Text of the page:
Springfield Pottery

Nathan & Jennifer Falter
Springfield, Missouri

Jennifer Falter's craft as a potter allows her to both create and embellish. She enjoys making functional, yet decorative porcelain pots, encased in a tactile, sgraffito or carved surface. Her love of pattern making, line, and mark making appear in both her narrative, light-hearted pieces and in the quiet nature-inspired wares. Her pieces invite the viewer to investigate through touch, sight, and use.

Each piece of Jennifer's work is thrown from porcelain on the potter's wheel. This pure white canvas of the clay provides a striking contrast to the layers of black slip that she brushes on to the surface of the pot. After all layers are applied, Jennifer carves the entire exterior with a small loop tool to expose the clay and bring her imagery to life. Afterward, each piece is bisqued, clear glazed and fired. All of her work is both dishwasher and microwave safe.

Jennifer graduated from Missouri State University in 1996 with a BFA in ceramics. She has worked diligently in clay since graduation and has gone on to share this passion with her community.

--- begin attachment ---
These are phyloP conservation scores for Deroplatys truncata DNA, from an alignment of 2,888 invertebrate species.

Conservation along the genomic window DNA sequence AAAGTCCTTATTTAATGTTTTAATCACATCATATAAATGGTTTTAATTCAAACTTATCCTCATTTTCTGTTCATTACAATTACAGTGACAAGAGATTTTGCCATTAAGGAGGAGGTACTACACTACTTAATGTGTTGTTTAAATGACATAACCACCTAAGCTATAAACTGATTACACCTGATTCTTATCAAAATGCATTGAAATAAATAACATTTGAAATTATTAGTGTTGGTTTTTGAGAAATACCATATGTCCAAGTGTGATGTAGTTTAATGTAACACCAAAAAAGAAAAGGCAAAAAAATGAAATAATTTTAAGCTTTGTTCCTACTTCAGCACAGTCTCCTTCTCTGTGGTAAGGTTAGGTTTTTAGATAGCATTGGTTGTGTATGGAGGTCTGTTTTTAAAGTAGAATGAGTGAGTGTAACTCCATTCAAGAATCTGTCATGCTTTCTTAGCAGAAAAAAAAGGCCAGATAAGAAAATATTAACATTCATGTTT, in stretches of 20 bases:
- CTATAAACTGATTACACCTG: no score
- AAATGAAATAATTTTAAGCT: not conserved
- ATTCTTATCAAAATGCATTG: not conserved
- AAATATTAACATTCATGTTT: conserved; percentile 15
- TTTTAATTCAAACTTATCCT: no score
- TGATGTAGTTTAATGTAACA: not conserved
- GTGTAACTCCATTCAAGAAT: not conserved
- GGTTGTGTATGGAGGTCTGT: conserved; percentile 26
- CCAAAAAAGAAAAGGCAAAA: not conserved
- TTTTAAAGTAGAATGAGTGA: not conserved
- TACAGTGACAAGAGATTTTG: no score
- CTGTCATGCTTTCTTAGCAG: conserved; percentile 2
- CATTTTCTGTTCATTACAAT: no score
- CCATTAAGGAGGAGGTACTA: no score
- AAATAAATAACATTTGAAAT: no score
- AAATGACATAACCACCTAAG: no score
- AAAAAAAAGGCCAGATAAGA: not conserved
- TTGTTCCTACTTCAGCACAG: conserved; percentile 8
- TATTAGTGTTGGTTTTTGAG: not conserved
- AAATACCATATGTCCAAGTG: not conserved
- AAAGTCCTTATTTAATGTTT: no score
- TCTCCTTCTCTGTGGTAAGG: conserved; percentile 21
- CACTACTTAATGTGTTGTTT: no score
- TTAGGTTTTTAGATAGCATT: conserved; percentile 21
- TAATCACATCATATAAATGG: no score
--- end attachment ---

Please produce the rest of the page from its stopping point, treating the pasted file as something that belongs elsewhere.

Nathan Falter's current work takes inspiration from the beginning of the industrial revolution--a time when things were mass produced but not fully mechanized. It was a moment when man was just beginning to master machine. His pieces embody the quirky nature of discovery and reflect a desire to revisit the past.

Falter prefers to work as immediately as possible in small groups, six to a dozen pieces at a time. Most pieces are wheel thrown, altered, and assembled. He uses a limited palette of very sensitive glazes and fires often in a small gas-fueled kiln. His work cycle is chaotic, but it allows for the whole making process to be seen as a moment, a moment where the piece reveals itself.

Raised in southern Missouri, Nathan Falter earned a B.F.A. in ceramics from Missouri State University in 1995, and an M.F.A. in ceramics and sculpture from the University of Delaware in 1998. In addition to creating pieces for exhibitions and commission work, he teaches as an adjunct professor at Missouri State University. In 1998, he co-founded a community clay center with his wife, Jennifer Falter.